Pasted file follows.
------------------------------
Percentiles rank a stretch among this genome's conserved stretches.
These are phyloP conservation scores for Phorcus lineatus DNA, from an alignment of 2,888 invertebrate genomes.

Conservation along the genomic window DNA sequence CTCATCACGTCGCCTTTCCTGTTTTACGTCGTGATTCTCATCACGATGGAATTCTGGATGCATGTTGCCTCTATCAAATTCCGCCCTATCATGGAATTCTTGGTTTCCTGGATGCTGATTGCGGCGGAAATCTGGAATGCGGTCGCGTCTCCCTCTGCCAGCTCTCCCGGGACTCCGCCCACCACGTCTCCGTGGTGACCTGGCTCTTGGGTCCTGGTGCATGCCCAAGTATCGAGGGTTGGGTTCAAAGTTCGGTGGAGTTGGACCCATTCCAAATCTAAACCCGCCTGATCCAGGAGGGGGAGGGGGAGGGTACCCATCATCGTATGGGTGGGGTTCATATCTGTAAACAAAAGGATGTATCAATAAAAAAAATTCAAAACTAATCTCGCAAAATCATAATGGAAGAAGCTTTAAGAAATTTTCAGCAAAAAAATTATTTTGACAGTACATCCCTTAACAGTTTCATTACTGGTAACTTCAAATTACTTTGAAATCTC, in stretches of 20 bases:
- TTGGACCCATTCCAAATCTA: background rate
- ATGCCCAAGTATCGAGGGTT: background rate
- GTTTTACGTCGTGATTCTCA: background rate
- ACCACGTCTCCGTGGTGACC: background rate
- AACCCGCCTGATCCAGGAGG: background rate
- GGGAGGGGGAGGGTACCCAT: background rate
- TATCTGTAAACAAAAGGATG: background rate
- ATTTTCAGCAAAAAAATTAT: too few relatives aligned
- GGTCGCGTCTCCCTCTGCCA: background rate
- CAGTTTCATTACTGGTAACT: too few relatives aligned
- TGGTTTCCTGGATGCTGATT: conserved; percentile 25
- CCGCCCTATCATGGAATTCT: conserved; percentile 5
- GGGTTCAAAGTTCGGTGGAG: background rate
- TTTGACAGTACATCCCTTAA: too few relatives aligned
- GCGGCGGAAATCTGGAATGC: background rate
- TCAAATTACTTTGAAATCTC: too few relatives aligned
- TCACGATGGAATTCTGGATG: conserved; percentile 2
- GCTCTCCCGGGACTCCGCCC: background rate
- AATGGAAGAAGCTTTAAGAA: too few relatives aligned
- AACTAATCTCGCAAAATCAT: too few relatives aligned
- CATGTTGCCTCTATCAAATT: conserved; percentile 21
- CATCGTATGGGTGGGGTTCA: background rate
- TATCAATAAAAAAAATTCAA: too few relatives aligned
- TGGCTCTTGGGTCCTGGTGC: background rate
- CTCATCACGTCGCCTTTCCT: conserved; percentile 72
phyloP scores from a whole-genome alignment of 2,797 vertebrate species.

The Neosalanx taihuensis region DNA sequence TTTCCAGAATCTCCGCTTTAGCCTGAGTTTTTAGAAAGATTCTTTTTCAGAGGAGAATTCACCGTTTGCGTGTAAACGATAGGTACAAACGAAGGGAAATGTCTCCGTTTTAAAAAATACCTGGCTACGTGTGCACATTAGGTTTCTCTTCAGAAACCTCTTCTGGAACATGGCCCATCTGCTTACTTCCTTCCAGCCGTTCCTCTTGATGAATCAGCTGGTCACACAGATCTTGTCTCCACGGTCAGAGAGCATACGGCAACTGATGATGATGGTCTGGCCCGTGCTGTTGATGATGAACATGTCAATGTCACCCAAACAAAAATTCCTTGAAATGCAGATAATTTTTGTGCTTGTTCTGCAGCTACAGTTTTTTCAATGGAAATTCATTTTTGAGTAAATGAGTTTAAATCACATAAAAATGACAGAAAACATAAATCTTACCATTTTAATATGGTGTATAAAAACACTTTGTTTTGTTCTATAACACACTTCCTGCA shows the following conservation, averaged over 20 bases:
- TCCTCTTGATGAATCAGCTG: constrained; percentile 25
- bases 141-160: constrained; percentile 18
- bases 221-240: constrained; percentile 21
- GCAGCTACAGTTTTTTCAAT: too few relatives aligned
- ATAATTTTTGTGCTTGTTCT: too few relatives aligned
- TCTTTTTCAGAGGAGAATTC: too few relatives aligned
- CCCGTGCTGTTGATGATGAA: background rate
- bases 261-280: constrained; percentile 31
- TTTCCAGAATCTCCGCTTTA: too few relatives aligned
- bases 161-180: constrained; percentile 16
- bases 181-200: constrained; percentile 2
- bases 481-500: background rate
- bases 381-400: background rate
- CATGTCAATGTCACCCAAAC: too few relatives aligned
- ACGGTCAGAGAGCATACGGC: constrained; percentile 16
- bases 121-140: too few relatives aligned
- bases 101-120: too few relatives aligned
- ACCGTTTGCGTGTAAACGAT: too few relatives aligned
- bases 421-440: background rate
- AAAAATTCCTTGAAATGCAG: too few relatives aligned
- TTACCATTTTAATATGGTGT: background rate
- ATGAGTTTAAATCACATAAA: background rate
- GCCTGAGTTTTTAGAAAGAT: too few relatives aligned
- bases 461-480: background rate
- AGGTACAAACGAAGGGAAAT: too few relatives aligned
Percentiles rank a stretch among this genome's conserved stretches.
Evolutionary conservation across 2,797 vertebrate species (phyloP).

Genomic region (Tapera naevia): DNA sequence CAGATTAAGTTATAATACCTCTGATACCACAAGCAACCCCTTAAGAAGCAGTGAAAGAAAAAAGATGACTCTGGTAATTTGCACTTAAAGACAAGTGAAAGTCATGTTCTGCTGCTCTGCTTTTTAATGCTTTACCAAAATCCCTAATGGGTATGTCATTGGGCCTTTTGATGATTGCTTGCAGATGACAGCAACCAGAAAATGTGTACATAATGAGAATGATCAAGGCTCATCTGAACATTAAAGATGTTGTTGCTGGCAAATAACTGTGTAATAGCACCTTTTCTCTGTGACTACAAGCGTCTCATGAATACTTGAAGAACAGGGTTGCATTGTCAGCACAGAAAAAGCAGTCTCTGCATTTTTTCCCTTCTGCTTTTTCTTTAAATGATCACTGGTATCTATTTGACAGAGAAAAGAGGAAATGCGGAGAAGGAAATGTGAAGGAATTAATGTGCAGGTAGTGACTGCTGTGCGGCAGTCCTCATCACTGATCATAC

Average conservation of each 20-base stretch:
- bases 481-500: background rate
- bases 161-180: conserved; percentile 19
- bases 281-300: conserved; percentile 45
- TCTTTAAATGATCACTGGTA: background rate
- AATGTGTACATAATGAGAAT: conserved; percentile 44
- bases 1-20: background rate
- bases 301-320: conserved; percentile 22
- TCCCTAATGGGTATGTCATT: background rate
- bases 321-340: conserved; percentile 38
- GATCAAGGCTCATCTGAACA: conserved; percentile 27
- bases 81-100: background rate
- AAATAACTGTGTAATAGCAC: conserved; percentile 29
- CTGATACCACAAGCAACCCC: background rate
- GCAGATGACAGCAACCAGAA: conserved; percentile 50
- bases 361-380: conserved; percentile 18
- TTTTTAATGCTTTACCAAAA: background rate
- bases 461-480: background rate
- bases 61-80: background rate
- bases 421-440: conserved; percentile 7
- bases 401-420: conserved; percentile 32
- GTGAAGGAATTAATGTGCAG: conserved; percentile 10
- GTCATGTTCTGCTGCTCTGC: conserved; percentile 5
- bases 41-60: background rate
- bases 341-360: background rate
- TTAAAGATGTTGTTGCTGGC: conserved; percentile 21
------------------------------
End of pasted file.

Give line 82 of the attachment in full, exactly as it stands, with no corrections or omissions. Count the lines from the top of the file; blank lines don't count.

- bases 41-60: background rate